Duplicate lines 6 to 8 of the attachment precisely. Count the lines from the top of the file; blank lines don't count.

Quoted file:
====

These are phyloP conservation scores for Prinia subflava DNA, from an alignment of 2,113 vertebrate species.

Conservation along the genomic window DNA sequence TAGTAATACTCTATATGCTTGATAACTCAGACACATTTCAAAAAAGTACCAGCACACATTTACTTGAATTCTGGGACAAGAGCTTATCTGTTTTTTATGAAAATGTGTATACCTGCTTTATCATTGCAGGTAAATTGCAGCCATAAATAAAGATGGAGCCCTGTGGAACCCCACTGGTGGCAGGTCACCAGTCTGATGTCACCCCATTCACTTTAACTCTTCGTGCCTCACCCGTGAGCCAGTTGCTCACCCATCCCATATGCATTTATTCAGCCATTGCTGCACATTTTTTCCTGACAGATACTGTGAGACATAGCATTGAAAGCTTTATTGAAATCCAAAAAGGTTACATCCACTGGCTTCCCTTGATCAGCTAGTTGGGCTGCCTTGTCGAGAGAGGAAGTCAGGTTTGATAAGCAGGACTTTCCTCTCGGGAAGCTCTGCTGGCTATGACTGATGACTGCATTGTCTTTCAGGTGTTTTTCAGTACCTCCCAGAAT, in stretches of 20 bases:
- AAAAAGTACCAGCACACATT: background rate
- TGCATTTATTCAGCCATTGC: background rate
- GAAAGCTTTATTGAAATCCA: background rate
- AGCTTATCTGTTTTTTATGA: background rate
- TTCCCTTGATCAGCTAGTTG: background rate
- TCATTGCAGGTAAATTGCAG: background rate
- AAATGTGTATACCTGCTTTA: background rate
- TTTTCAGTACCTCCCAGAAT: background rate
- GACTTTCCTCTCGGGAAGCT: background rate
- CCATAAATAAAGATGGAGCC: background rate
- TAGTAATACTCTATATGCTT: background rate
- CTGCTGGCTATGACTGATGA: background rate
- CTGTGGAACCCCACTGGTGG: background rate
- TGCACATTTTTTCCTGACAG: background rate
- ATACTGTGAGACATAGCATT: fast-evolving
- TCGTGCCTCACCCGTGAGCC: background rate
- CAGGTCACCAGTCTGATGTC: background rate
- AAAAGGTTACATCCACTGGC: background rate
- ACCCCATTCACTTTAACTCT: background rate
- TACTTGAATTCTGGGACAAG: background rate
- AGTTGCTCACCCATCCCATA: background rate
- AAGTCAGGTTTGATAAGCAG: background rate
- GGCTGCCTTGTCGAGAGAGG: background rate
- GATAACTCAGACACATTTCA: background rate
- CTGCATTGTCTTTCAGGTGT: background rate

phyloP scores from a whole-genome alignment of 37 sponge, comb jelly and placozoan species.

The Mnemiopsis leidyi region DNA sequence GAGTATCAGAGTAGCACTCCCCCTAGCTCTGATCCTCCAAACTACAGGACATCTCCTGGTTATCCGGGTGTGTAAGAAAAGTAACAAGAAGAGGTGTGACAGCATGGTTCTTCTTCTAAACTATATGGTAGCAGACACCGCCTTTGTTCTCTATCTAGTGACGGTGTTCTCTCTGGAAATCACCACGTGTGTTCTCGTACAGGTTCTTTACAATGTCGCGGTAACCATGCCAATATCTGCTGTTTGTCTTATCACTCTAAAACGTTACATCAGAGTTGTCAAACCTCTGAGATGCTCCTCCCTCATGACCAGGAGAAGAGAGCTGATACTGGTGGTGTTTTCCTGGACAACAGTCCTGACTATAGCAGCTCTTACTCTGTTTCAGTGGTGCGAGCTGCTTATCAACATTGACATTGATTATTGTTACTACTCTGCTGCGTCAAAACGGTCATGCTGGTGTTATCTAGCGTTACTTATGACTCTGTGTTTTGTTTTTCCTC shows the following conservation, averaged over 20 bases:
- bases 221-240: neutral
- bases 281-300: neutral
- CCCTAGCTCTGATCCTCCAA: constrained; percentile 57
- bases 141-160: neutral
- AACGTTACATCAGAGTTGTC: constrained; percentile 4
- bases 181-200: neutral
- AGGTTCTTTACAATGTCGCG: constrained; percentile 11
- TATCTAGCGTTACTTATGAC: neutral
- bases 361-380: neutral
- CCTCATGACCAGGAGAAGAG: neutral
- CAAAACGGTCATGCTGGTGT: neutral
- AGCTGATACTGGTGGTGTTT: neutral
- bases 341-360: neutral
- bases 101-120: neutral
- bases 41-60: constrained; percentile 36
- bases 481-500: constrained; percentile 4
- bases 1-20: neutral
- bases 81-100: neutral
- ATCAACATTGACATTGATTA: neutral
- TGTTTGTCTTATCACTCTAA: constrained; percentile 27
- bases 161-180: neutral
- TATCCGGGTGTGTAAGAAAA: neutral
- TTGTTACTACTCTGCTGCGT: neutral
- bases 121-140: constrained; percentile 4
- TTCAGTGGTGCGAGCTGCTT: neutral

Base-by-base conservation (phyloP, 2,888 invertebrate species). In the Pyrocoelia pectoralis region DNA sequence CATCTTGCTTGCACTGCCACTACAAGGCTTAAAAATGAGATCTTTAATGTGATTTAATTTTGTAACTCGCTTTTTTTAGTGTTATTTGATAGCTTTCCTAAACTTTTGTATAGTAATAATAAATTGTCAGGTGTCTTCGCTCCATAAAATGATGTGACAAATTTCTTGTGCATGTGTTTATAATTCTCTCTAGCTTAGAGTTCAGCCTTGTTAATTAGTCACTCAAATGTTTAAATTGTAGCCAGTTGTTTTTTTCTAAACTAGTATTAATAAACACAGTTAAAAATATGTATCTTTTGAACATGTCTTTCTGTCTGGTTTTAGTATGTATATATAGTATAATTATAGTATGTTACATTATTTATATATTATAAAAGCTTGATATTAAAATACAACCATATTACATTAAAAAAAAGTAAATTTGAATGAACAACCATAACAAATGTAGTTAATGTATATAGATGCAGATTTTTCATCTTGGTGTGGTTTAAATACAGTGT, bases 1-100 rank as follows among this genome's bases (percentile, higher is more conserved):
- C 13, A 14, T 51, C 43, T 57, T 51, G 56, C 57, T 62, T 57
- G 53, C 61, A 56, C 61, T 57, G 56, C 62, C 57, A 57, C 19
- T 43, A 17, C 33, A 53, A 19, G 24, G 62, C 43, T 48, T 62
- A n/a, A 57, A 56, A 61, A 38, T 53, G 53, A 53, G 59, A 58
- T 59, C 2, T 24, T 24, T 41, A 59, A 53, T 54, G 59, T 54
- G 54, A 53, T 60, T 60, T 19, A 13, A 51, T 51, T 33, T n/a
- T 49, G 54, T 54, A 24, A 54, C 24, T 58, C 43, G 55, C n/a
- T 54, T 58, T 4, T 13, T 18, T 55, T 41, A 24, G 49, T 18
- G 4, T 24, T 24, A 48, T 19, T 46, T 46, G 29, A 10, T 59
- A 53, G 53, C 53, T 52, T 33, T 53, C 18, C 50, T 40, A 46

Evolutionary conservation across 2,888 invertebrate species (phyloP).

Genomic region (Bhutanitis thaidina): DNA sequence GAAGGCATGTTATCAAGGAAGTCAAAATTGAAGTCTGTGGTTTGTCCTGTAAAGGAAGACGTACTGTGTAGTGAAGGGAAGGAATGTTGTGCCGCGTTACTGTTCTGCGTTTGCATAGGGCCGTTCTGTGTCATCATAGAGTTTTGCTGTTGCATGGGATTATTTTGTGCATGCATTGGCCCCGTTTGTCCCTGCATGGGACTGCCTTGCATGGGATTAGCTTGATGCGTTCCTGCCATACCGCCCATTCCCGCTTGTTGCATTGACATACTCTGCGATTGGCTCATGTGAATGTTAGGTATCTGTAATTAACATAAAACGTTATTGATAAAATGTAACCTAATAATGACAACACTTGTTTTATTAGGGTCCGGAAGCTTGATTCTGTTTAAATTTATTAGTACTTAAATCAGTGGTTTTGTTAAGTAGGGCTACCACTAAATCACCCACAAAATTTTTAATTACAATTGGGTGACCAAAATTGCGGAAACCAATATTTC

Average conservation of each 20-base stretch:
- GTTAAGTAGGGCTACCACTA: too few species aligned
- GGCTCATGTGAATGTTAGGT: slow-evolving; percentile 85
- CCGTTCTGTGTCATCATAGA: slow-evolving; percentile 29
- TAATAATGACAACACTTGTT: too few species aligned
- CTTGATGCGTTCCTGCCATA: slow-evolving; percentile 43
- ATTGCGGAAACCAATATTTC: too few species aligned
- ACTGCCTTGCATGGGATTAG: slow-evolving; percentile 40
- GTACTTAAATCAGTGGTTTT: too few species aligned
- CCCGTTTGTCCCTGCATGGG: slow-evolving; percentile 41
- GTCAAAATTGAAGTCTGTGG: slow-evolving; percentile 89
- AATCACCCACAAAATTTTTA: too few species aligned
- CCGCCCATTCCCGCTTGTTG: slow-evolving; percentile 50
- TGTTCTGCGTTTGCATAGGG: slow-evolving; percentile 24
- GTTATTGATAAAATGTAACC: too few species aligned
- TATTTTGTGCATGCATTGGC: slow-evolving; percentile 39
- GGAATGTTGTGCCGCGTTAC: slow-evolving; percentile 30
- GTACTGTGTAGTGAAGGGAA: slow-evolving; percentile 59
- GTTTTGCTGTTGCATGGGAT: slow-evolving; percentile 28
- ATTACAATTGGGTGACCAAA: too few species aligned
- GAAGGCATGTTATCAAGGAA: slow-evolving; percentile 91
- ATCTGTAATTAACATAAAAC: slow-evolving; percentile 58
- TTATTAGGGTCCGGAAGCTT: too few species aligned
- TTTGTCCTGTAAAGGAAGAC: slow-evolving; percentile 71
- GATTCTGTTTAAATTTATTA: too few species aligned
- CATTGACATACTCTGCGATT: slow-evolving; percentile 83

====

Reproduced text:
- AGCTTATCTGTTTTTTATGA: background rate
- TTCCCTTGATCAGCTAGTTG: background rate
- TCATTGCAGGTAAATTGCAG: background rate